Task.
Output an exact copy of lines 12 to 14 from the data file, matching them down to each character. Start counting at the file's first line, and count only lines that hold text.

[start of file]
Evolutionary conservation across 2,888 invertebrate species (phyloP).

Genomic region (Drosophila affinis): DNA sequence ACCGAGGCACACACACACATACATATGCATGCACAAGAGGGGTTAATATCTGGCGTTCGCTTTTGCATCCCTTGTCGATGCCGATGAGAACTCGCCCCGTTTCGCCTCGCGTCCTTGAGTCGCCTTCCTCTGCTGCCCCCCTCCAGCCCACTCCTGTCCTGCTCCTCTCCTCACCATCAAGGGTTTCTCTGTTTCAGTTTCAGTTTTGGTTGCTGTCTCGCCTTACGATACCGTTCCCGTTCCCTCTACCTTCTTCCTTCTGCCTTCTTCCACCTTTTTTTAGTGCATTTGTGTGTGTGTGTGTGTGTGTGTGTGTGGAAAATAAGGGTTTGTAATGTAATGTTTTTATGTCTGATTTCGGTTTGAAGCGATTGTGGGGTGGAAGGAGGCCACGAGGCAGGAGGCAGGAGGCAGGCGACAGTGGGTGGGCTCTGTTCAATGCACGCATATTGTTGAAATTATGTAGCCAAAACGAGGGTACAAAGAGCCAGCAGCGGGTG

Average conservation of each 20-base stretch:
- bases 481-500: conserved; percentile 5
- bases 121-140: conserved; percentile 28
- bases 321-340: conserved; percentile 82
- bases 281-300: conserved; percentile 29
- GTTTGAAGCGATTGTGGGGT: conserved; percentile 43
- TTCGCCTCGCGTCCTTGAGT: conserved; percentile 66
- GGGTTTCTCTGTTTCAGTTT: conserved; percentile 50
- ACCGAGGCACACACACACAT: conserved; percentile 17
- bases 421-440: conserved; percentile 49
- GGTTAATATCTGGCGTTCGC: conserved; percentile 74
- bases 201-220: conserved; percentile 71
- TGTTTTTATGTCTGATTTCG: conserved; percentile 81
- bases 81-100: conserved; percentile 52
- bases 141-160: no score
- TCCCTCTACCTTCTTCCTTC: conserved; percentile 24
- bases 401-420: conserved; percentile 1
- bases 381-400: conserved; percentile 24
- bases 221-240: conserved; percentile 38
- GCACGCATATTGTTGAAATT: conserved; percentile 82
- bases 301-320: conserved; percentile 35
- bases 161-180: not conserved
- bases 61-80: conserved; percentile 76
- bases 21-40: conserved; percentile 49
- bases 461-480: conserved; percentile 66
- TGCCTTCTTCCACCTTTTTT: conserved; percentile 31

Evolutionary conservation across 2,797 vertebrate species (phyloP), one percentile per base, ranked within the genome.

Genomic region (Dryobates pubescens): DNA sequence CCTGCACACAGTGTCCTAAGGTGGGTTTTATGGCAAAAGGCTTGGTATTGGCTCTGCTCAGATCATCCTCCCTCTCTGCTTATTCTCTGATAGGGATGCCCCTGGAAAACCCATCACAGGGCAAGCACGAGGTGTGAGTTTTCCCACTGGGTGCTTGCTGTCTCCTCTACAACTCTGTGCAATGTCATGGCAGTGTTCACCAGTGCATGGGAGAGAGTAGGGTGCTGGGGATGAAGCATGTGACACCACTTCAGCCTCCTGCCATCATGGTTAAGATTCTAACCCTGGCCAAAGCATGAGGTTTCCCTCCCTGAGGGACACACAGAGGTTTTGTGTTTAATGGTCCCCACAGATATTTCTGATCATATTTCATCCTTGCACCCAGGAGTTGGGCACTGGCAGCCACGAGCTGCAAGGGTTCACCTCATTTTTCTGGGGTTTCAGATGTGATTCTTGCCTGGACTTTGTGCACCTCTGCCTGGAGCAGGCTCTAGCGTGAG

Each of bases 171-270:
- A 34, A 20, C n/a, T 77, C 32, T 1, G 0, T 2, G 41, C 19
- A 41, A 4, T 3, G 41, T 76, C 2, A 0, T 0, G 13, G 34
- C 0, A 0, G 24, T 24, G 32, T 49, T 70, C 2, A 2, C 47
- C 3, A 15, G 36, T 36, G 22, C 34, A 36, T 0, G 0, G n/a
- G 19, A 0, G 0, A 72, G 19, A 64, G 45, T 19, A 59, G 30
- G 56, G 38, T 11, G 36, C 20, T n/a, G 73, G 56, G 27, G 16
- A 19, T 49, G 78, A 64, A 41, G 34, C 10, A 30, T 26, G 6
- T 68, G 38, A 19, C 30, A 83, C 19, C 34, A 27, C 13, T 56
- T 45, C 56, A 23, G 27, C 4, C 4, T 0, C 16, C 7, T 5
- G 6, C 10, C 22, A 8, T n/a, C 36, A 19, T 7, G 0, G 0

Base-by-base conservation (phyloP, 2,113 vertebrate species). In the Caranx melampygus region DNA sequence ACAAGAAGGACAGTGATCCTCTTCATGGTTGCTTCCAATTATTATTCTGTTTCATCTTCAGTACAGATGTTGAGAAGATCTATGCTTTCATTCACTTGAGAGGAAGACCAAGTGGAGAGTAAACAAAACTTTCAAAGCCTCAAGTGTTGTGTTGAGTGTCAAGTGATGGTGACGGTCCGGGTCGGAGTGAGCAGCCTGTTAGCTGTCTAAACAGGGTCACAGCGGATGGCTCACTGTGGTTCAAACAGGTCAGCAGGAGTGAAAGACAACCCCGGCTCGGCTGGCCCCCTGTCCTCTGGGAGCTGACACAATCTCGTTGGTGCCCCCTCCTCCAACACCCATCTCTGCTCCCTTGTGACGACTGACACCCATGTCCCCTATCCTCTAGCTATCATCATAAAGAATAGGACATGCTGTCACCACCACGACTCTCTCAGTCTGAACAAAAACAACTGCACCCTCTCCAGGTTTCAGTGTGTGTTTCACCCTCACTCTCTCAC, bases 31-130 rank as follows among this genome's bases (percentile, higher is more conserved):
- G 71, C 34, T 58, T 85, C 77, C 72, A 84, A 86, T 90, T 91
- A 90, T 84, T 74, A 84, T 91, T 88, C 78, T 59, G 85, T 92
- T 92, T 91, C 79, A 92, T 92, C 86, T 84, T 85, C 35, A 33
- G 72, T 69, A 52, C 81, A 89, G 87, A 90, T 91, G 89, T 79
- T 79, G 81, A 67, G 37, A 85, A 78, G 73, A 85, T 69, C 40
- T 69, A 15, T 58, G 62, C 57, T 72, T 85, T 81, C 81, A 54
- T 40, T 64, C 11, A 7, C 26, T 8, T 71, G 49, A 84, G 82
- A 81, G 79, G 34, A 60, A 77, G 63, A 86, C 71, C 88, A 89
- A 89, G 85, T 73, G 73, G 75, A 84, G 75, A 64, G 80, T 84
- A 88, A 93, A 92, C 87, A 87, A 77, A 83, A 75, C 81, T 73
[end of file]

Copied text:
- bases 421-440: conserved; percentile 49
- GGTTAATATCTGGCGTTCGC: conserved; percentile 74
- bases 201-220: conserved; percentile 71